'You do not speak in a spirit of harmony and goodness to the people, and are only giving birth to bitter evils for yourselves. You play the part of destroyers and authors of calamity, of villains and traitors, to bring down misery on your own persons. You set the example of evil, and must feel its smart; what will it avail you (then) to repent? Look at the poor people - they are still able to look to one another and give expression to their remonstrances, but when they begin to speak, you are ready with your extravagant talk; how much more ought you to have me before your eyes, with whom it is to make your lives long or short! Why do you not report (their words) to me, but go about to excite one another by empty speeches, frightening and involving the multitudes in misery? When a fire is blazing in the flames so that it cannot be approached, can it still be beaten out? So, it will not be I who will be to blame, that you all cause dispeace in this way, (and must suffer the consequences).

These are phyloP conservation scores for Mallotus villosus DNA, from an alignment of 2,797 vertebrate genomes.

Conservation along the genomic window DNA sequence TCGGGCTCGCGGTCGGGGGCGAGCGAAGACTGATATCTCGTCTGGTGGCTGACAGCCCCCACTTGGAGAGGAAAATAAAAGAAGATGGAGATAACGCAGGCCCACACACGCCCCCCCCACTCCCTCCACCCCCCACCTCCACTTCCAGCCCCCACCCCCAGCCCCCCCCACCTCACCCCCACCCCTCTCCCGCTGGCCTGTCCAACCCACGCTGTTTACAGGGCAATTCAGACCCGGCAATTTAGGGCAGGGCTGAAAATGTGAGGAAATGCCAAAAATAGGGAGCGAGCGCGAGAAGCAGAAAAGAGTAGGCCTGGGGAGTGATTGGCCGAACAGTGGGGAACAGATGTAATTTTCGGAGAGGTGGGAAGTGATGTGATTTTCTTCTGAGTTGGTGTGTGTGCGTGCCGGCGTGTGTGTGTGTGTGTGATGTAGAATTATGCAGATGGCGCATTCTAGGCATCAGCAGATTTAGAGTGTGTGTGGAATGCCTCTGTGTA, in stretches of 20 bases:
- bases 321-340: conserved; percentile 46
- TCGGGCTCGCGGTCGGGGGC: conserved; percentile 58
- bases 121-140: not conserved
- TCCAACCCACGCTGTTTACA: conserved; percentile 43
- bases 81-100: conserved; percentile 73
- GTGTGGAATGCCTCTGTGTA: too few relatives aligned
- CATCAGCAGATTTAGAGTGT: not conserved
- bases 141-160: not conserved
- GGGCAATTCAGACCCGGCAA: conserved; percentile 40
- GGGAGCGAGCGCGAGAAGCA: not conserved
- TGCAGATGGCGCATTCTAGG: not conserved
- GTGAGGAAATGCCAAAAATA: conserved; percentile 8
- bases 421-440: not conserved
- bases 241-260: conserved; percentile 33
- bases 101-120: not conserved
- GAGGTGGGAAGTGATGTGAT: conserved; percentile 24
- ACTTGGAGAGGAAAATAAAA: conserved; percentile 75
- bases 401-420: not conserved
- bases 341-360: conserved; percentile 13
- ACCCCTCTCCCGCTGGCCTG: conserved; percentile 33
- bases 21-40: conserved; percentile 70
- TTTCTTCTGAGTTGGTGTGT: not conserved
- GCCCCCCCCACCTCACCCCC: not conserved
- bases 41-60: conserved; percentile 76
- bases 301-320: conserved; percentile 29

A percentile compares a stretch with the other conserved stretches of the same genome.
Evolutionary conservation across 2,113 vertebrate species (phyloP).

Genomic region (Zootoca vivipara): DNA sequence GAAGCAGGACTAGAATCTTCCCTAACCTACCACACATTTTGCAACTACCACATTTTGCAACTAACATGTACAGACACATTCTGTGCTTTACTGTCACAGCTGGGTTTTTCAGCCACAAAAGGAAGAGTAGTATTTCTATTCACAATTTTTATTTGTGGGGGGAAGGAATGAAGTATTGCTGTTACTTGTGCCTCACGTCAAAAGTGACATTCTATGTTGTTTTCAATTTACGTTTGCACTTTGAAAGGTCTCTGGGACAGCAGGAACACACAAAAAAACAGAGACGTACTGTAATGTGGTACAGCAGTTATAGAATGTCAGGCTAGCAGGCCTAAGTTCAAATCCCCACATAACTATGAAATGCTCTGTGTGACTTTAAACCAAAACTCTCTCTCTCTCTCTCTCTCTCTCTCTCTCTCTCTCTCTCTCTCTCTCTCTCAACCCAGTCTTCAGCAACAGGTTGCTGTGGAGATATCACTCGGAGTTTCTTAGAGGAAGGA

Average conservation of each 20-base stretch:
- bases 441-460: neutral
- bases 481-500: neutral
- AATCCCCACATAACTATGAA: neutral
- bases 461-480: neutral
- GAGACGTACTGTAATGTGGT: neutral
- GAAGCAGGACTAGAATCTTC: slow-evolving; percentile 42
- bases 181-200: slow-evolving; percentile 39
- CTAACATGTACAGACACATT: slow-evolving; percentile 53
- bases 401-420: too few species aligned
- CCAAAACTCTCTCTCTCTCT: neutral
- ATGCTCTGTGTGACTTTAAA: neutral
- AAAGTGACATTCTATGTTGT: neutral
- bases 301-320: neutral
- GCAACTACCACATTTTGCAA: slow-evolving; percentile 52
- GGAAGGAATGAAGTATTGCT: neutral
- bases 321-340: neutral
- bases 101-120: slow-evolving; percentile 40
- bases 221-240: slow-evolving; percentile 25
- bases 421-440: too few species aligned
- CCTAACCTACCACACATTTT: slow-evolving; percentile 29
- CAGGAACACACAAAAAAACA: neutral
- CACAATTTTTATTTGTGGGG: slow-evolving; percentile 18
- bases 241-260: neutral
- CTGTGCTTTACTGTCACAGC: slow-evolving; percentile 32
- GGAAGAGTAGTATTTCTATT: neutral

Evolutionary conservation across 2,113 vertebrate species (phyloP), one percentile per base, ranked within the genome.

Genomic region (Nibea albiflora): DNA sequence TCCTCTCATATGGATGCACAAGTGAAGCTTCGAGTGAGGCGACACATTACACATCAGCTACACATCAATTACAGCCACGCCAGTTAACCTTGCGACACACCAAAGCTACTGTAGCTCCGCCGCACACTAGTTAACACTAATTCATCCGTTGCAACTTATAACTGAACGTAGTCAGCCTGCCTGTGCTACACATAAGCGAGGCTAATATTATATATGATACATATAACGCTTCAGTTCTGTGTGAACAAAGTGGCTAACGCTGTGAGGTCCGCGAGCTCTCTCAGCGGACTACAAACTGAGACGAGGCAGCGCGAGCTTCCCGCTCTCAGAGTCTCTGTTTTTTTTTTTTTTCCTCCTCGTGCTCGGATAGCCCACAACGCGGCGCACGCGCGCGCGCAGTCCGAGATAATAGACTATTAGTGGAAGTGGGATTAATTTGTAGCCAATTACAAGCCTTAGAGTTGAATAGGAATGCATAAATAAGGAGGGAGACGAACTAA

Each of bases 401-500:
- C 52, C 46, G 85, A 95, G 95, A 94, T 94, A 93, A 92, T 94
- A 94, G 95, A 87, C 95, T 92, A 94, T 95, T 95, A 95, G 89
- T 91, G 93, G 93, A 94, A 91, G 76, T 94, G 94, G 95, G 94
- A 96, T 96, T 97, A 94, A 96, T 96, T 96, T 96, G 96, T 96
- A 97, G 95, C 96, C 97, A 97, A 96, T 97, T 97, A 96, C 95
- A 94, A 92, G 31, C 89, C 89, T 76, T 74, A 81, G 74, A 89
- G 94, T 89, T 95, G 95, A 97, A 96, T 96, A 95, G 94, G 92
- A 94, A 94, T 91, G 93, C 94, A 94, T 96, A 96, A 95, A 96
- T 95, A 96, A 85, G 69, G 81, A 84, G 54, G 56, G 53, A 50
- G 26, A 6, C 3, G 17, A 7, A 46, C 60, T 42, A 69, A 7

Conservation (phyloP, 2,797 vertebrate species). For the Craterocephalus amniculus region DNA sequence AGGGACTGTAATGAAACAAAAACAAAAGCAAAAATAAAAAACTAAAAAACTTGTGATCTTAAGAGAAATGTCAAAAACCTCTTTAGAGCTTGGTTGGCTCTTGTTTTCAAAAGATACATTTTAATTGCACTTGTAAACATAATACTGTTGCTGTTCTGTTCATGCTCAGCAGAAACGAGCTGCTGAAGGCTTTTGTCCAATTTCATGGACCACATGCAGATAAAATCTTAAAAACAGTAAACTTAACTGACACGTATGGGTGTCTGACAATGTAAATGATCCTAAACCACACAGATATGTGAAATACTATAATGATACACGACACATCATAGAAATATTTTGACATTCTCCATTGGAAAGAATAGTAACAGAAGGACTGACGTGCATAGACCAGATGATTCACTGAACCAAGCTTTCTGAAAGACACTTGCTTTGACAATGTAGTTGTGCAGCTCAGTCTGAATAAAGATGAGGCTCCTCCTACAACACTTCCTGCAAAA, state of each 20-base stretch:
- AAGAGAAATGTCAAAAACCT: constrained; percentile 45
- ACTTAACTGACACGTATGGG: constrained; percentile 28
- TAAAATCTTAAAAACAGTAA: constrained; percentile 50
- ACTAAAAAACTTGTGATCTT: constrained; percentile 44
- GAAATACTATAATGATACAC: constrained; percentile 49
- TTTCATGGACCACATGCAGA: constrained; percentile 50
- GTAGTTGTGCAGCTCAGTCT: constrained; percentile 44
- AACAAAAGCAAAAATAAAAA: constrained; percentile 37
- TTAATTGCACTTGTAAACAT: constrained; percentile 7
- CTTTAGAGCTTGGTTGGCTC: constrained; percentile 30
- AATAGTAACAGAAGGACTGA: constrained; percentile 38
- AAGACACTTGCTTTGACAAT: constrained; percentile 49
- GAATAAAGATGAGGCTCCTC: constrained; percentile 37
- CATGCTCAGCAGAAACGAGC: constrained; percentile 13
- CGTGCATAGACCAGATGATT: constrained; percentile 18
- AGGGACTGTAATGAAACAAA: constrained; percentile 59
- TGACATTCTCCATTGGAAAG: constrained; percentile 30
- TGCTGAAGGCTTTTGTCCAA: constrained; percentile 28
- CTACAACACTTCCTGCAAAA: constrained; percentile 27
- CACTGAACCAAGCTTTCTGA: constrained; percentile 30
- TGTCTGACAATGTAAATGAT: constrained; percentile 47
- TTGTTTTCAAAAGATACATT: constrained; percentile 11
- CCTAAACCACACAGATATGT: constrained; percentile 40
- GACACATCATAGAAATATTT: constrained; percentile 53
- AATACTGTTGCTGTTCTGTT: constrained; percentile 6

'Chi Ren has said, "In men we seek those of old families; in vessels, we do not seek old ones, but new." Of old, the kings, my predecessors, and your forefathers and fathers shared together the ease and labours (of the government); how should I dare to lay undeserved afflictions on you? For generations the toils of your (fathers) have been approved, and I will not conceal your goodness. Now when I offer the great sacrifices to my predecessors, your forefathers are present to share in them. (They all observe) the happiness I confer and the sufferings I inflict, and I cannot dare to reward virtue that does not exist.